Missiles traveling through Avondale

Avondale

Southern Pacific Alco RS units passing through Avondale, LA, 1960. (Franck-Bertacci Studios photo courtesy THNOC)

Missiles in Avondale

a Southern Pacific Railroad train pulls missile parts through the railroad’s yard in Avondale, Louisiana, 7-Sep-1960. Several Alco road switcher engines pull flatcars containing the parts.

Avondale Shipyards

Avondale

Google Earth view of the Avondale shipyard and rail yard facilities.

In 1938, Avondale Marine Ways opened on the West Bank of Jefferson Parish. By 1941, the barge repair facility expanded, building ships for the war. So, the company survived the transition to peacetime, landing contracts to build vessels for the offshore energy industry. The owners sold the company to the Ogden Corporation in 1951. Ogden renamed the facility, Avondale Shipyards. The shipyard landed a number of Navy contracts throughout the Cold War. Therefore, the shipyard became a big part of the metro New Orleans economy in the 1950s/1960s.

Southern Pacific at Avondale

Avondale

Containers carrying missile parts on “piggyback” flatcars. (Franck-Bertacci photo courtesy THNOC)

The railroad was an important part of the shipyard complex. So, Southern Pacific delivered raw materials to the riverfront construction facilities. The rail yard didn’t exist solely because of the shipyard, though. The Texas and New Orleans Railroad¬† was a SP subsidiary. So, they initially operated a large yard in Algiers. After the Huey P. Long Bridge opened in 1931, the railroad moved upriver. Trains heading west through New Orleans crossed the Huey. Then they continued over T&NO tracks. This included the SP “name trains” such as the Sunset Limited.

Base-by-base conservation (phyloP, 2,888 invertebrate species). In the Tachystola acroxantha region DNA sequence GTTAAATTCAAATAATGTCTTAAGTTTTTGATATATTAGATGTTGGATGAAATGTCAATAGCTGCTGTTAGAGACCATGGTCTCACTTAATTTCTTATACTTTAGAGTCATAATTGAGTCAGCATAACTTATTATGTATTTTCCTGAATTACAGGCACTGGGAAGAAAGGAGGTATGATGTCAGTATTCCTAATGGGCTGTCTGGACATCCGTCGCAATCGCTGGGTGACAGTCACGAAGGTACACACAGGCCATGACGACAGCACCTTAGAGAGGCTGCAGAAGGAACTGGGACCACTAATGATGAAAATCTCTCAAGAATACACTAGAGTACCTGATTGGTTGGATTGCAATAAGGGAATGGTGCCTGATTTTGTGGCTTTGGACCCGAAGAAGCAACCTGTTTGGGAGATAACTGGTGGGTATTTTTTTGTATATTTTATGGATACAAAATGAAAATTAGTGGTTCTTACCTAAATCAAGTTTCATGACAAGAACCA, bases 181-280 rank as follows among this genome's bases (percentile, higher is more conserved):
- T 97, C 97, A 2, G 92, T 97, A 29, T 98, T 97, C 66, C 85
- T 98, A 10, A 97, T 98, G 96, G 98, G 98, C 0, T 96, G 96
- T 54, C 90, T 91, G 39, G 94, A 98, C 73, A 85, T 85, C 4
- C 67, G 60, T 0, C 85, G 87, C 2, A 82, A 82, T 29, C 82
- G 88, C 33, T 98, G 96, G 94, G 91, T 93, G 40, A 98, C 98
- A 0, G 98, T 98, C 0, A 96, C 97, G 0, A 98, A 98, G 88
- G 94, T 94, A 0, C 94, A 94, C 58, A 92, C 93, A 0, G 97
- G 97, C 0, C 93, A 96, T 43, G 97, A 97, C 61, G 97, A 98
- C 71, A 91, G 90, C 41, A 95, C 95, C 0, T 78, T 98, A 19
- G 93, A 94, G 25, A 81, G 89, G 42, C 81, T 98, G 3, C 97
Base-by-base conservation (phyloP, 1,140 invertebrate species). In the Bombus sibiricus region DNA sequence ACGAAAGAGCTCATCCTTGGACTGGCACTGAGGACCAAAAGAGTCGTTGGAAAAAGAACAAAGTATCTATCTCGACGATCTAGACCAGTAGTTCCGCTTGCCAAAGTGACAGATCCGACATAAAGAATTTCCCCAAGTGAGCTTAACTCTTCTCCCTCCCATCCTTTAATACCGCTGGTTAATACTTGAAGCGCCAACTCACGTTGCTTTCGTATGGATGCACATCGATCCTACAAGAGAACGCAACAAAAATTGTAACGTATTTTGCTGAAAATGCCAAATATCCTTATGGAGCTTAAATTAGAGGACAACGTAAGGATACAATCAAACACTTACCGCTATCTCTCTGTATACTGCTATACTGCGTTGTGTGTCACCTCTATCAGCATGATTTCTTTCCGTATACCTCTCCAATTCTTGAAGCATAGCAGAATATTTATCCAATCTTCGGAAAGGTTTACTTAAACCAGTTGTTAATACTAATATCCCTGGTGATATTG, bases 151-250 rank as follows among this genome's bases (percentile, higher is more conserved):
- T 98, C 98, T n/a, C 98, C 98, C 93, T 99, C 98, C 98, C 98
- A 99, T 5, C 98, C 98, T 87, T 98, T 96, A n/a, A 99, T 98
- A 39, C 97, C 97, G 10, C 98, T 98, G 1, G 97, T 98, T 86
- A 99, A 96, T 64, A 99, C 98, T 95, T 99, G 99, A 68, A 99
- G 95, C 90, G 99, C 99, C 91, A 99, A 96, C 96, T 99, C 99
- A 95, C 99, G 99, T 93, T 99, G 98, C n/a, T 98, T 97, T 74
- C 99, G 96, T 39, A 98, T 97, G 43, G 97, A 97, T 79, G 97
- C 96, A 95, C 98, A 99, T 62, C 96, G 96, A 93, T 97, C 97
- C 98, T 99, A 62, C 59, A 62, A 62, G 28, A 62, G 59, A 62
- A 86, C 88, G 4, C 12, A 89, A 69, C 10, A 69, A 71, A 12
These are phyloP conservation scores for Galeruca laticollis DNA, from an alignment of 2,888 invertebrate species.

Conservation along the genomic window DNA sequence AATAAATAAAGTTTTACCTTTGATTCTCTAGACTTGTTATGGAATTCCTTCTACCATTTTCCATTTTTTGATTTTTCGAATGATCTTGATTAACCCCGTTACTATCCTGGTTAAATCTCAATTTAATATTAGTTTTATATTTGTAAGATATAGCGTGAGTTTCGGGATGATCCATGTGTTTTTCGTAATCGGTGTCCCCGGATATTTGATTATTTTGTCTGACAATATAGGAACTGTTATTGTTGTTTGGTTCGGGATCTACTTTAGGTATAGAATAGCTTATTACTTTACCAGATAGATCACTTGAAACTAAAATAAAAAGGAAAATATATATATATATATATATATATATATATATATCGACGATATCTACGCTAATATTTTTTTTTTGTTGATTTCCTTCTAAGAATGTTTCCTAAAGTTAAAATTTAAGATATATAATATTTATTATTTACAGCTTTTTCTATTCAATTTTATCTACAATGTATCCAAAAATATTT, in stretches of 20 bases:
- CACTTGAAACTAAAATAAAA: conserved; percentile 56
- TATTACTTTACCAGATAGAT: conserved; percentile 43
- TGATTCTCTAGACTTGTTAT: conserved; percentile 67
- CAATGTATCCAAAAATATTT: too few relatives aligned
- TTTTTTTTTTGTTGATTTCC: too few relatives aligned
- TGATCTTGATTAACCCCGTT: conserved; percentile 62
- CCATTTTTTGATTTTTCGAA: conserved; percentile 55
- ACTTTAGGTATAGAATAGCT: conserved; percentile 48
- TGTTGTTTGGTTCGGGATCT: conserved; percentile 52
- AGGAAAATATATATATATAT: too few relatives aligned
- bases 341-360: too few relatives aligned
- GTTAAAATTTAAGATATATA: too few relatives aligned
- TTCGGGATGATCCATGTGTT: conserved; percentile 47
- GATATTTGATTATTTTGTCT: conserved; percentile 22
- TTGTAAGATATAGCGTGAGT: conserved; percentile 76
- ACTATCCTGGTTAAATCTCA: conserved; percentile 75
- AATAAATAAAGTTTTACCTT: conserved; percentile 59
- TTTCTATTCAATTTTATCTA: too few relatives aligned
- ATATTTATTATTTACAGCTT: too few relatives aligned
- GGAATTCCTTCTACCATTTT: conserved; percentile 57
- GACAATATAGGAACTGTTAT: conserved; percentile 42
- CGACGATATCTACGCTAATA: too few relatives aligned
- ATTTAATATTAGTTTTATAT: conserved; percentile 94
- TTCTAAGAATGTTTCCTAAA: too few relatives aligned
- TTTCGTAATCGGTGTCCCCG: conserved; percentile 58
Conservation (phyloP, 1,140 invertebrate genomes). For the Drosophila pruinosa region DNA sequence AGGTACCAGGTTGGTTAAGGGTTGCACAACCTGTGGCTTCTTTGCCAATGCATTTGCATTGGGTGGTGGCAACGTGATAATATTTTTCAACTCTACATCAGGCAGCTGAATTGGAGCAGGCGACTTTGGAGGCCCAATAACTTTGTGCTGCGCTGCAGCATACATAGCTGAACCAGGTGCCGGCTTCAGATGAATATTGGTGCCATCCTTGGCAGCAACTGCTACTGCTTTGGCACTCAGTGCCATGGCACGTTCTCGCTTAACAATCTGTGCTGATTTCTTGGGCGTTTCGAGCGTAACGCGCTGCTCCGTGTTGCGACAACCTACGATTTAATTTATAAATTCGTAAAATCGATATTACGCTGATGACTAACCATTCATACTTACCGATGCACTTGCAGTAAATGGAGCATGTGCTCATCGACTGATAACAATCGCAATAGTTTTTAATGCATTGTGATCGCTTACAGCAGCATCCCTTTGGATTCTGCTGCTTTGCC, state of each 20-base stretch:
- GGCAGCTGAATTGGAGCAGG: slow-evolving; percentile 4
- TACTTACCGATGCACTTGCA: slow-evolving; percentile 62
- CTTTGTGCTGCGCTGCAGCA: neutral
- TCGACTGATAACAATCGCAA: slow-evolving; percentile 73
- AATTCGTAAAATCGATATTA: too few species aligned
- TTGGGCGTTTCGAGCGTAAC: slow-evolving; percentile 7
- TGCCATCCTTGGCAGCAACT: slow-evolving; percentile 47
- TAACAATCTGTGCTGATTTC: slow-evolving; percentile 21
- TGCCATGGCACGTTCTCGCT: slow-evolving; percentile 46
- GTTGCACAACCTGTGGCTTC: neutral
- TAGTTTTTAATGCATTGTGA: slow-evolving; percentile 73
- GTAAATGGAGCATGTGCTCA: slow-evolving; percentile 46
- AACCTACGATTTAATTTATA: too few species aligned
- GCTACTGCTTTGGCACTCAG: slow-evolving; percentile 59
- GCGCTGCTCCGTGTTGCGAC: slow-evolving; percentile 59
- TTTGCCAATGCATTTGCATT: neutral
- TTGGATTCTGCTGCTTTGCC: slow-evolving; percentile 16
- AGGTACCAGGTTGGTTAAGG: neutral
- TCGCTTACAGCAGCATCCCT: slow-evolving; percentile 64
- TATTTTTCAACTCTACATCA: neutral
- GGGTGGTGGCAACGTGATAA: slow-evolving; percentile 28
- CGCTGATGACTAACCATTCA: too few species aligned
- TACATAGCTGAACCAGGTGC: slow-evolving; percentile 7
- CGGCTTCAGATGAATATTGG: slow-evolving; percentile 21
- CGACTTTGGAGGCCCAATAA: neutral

SP inaugurated “piggyback” service in 1953. This cargo starts on truck trailers which were then loaded onto flatcars.

Southern Pacific fully absorbed T&NO in 1961.

Missiles

SP “Piggyback” flatcars. (Frank-Bertacci Studios photo via THNOC)

It’s hard to discern the full story of these missile parts from the photos alone. Avondale Shipyards built a number of destroyers and destroyer escorts for the Navy. These ships suited the facility. Like many shipyards along the Mississippi River, this facility built ships in the river. They launched the completed ships sideways. The ships then steamed off, to the shipyard’s finishing docks, or to other locations.

Rocket and missile technology developed rapidly, post-WWII. The Space Race leveraged military missile technoloy. NASA’s first manned space program, Mercury is an example. They started with the Army’s Redstone missile.

So, it’s possible that this train delivered missile parts to the shipyard. Destroyers carry missiles. It’s also possible that these parts originated at, say the Redstone Arsenal in Alabama. The trains heading west certainly crossed the river via the Huey, heading to Texas and points west.